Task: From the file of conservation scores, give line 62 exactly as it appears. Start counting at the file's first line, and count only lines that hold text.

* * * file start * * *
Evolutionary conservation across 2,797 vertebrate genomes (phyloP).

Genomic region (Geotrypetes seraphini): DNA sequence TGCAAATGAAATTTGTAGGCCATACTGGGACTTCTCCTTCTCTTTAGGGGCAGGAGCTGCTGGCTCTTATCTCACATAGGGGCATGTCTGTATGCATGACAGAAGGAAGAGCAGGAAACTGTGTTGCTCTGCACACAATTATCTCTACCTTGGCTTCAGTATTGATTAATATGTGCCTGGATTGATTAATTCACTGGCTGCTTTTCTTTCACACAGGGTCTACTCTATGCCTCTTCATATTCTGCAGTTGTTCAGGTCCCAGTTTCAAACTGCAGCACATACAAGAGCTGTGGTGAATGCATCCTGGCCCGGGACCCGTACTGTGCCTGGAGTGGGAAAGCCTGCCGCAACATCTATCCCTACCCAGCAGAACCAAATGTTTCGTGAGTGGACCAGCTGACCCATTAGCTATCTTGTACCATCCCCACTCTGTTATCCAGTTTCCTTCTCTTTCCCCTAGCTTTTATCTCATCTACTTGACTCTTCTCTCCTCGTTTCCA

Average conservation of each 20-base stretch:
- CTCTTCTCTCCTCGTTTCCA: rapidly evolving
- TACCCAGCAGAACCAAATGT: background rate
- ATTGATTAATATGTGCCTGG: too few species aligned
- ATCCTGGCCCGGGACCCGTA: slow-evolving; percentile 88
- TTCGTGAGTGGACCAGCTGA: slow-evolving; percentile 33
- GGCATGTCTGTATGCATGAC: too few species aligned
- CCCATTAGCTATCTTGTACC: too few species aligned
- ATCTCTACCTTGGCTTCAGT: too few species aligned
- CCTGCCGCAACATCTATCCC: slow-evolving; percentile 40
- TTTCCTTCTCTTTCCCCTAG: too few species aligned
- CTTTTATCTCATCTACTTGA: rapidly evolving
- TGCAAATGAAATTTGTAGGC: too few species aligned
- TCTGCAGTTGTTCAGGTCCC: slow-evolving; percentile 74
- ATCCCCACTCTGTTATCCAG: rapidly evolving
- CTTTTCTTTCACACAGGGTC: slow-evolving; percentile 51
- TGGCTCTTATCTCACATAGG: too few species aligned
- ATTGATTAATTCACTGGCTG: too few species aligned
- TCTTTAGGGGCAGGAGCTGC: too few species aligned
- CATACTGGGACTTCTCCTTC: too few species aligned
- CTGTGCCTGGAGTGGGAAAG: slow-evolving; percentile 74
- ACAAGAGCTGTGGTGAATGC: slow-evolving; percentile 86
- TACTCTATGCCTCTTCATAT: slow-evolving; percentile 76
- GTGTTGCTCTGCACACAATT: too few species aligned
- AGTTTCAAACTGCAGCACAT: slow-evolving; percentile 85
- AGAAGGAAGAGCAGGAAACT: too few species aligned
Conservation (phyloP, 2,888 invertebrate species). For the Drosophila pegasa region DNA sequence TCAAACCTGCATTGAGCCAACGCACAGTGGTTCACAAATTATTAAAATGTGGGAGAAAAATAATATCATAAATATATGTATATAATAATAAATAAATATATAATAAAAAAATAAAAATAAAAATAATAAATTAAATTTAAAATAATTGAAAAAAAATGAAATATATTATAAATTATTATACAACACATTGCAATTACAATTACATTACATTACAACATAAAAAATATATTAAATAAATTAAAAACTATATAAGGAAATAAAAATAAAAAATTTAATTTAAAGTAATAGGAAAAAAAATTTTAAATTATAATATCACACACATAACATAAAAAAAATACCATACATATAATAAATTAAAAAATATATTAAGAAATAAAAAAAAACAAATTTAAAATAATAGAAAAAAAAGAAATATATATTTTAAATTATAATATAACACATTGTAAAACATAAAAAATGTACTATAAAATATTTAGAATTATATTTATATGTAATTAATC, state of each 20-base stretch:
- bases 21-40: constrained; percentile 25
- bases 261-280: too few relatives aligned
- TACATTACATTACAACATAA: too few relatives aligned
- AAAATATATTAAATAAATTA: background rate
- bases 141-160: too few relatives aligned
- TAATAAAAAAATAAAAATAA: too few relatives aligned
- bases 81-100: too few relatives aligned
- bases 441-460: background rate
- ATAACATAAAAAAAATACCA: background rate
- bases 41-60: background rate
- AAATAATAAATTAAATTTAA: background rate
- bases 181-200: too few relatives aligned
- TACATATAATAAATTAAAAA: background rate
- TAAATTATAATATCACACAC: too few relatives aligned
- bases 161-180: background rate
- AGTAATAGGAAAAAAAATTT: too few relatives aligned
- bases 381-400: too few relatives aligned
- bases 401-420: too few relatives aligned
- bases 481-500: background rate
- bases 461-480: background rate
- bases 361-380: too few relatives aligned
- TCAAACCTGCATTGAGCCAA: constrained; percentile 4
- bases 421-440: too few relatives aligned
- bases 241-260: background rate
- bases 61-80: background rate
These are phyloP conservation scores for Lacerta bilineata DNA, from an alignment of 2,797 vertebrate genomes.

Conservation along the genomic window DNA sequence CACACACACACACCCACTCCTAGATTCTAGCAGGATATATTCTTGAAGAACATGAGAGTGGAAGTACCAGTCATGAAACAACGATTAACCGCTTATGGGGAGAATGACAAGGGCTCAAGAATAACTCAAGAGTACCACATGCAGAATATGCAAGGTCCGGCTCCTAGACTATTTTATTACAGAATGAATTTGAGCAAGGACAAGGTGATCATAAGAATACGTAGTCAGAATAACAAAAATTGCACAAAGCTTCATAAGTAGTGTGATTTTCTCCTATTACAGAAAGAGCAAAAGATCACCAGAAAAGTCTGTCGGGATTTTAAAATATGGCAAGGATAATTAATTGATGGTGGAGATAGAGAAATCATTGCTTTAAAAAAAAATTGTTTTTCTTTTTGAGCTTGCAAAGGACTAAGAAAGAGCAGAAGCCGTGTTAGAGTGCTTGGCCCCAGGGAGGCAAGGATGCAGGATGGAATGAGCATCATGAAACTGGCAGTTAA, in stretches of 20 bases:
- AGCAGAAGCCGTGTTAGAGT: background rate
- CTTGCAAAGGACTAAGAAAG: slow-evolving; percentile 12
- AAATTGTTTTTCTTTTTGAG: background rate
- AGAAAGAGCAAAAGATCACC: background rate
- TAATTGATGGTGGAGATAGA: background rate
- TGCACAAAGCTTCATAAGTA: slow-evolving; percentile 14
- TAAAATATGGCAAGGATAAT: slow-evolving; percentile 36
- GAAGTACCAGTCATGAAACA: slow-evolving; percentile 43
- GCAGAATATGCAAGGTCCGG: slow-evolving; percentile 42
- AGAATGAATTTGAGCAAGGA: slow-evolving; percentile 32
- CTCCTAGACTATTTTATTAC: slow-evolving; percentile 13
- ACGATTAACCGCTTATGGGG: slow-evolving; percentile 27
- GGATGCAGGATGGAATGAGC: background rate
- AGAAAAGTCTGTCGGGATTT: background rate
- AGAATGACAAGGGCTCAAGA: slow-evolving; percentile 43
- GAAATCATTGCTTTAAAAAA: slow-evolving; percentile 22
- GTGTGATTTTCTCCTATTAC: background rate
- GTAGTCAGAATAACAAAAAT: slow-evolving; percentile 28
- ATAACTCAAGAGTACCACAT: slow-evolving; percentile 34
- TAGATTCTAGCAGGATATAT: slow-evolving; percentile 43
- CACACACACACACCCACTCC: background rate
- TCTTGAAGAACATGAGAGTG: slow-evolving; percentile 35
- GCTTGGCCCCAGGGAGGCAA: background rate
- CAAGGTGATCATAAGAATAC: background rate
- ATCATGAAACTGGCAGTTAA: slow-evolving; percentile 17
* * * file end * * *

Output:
- TGCACAAAGCTTCATAAGTA: slow-evolving; percentile 14